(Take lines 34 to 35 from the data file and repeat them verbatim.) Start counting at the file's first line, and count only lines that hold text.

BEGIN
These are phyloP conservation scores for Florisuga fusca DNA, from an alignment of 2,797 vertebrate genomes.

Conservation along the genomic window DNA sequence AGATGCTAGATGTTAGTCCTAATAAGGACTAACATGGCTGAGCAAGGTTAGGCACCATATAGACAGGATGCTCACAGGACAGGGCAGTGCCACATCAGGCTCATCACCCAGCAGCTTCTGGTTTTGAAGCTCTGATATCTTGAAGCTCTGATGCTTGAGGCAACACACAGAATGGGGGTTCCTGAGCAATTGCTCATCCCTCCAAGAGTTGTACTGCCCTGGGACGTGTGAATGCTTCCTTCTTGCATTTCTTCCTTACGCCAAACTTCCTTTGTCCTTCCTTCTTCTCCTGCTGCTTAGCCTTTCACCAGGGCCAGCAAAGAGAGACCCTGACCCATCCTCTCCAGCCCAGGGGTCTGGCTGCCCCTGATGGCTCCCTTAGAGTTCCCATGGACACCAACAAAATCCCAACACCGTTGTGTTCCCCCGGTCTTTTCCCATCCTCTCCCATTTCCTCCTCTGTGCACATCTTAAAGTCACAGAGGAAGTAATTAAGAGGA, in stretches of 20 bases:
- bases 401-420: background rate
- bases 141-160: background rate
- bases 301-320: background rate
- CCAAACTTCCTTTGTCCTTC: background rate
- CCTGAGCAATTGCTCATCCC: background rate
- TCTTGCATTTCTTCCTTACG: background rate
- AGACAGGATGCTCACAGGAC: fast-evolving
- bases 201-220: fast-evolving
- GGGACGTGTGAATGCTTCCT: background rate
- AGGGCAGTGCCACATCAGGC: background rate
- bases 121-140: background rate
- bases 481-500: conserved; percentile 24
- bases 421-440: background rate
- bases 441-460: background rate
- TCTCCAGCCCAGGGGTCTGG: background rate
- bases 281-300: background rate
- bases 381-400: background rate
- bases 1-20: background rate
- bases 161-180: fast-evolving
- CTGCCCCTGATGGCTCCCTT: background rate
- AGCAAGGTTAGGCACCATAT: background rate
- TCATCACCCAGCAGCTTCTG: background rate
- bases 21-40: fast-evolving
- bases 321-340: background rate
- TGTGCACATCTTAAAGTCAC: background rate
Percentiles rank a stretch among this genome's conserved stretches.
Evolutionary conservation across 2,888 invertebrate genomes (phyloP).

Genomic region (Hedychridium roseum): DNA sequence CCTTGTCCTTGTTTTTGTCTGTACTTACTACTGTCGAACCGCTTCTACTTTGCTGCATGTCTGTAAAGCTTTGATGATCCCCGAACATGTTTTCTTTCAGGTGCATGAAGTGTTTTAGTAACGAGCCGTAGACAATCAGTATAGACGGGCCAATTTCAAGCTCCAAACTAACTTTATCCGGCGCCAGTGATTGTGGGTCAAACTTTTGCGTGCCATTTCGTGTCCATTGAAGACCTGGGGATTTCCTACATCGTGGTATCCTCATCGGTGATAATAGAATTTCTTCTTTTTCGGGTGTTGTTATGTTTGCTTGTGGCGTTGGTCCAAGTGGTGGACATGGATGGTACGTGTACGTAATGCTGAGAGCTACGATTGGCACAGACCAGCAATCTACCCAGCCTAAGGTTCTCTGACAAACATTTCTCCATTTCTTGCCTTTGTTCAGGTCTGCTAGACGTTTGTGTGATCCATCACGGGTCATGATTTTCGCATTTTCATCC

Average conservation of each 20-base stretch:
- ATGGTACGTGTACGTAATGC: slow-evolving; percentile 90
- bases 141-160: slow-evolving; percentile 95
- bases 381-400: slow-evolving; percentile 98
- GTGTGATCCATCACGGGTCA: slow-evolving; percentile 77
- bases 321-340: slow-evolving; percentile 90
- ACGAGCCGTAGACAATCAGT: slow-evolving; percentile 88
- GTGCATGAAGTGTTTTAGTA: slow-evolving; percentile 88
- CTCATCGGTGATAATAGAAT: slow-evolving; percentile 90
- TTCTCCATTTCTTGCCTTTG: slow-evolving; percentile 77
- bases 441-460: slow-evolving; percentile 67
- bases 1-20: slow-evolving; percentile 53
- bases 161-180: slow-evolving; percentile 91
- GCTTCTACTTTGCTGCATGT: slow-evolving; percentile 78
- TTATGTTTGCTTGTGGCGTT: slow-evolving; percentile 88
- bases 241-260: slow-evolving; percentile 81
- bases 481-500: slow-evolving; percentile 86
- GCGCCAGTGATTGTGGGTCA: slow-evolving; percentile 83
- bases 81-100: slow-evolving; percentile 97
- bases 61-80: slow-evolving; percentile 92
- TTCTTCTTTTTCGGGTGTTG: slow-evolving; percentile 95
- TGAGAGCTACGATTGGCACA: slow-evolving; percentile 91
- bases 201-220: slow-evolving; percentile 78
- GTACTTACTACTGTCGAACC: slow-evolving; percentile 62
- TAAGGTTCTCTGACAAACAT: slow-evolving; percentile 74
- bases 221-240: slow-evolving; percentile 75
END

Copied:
- bases 381-400: slow-evolving; percentile 98
- GTGTGATCCATCACGGGTCA: slow-evolving; percentile 77